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Old 02-14-07, 04:26 AM
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Since two of you are jumping me about my statement on Pella, I will explain. I have had several customers with Pella windows in upscale houses where the frames had begun rotting in 12-15 yrs. And all were meticulously maintained. All the windows in one house were affected, and had to be replaced. Pella would do nothing!!!!!!!! Not even after prodding from laywers. It made a non-believer of me, where Pella is concerned.
 
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Old 02-14-07, 05:19 AM
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XSleeper,

That is an area that has appeared to have really improved with the introduction of the newer spacer systems for IG's.

Typical argon loss in the better systems has been tested at about 1% per year which has become something of an unofficial (at least I haven't seen it made official anywhere) standard for the better products in the industry.

Of course there are still a great many companies that use lower quality products - or worse - lower quality workmanship - and those products could still lose their argon fill relatively quickly, unfortunately.

Currently, there are very few companies that have the capability (or resources - the systems are expensive), to check initial gas-fill levels.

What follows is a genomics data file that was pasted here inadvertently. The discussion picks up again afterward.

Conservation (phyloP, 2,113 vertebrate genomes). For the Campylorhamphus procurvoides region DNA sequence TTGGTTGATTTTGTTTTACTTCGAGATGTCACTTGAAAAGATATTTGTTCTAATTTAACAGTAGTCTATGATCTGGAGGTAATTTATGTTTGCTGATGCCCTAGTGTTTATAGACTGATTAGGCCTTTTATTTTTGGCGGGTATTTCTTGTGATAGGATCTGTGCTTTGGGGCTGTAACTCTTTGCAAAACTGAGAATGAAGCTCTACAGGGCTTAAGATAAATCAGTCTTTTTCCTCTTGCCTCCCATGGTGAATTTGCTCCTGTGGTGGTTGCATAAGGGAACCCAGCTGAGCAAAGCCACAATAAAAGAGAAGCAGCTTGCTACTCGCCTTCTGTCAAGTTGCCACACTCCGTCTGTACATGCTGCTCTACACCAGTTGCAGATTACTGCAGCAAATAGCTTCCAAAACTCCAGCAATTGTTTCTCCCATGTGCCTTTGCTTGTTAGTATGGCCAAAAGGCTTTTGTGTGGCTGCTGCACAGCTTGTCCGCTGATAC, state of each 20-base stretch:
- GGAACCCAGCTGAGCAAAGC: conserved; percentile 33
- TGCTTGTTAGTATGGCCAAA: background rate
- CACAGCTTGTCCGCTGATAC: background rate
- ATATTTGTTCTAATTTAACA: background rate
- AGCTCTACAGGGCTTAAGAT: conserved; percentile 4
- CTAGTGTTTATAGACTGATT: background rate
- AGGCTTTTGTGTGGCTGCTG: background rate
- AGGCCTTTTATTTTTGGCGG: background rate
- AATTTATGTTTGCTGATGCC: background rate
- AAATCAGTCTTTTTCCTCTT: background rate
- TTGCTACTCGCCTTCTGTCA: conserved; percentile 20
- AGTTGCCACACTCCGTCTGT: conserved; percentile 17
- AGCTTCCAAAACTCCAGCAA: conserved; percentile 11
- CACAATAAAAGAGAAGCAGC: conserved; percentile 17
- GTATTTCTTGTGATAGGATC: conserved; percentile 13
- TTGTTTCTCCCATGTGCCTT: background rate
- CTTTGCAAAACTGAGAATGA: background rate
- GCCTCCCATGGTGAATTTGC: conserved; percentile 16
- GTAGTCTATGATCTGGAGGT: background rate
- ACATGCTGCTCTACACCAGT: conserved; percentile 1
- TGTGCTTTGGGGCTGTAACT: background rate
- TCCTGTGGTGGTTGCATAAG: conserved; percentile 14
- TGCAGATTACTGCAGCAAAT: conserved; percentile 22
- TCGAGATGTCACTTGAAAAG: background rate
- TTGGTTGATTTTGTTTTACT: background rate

And once the units are in the field there has never been a way to tell for certain if the argon has dissipated unless either (a) the unit has an obvious seal failure - ie. moisture between the lites; or (b) the unit has collapsed; or (c) the IGU is pulled and taken to a lab for testing.

There is now a product in the field that can test argon fills of installed windows. I know of only two companies who are actually using it at the moment as a monitoring device to check the actual field performance of their IG's. It works using spark-induced breakdown spectroscopy, and it costs upwards of $10,000 for each hand-held unit - it is a pricey little bugger! The device is called GasGlass and it was invented by two guys in Finland.

I am certain that there are more than two companies currently using this product in the US because I have heard there are about 200 of the devices currently in the country - but I only know of two personally. Of course one of those companies that I know of probably has 50 (or more) of them.
 
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Old 02-14-07, 06:49 AM
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Low E/Argon were optional item's in previous year's in my part in the country.

Low E has become commonplace with most window manufacturer's(or should be),while Argon is still an option.

Like most of the poster's agree,Argon is a worthy addition to your window order & I now routinely just include it in my client's price without even asking.

The other benefit i hear so often is the sound factor that Argon also provide's...Especially when the replacement window's are adjacent to a busy street or rail line.

Dramatic change!...Argon is definately a must have.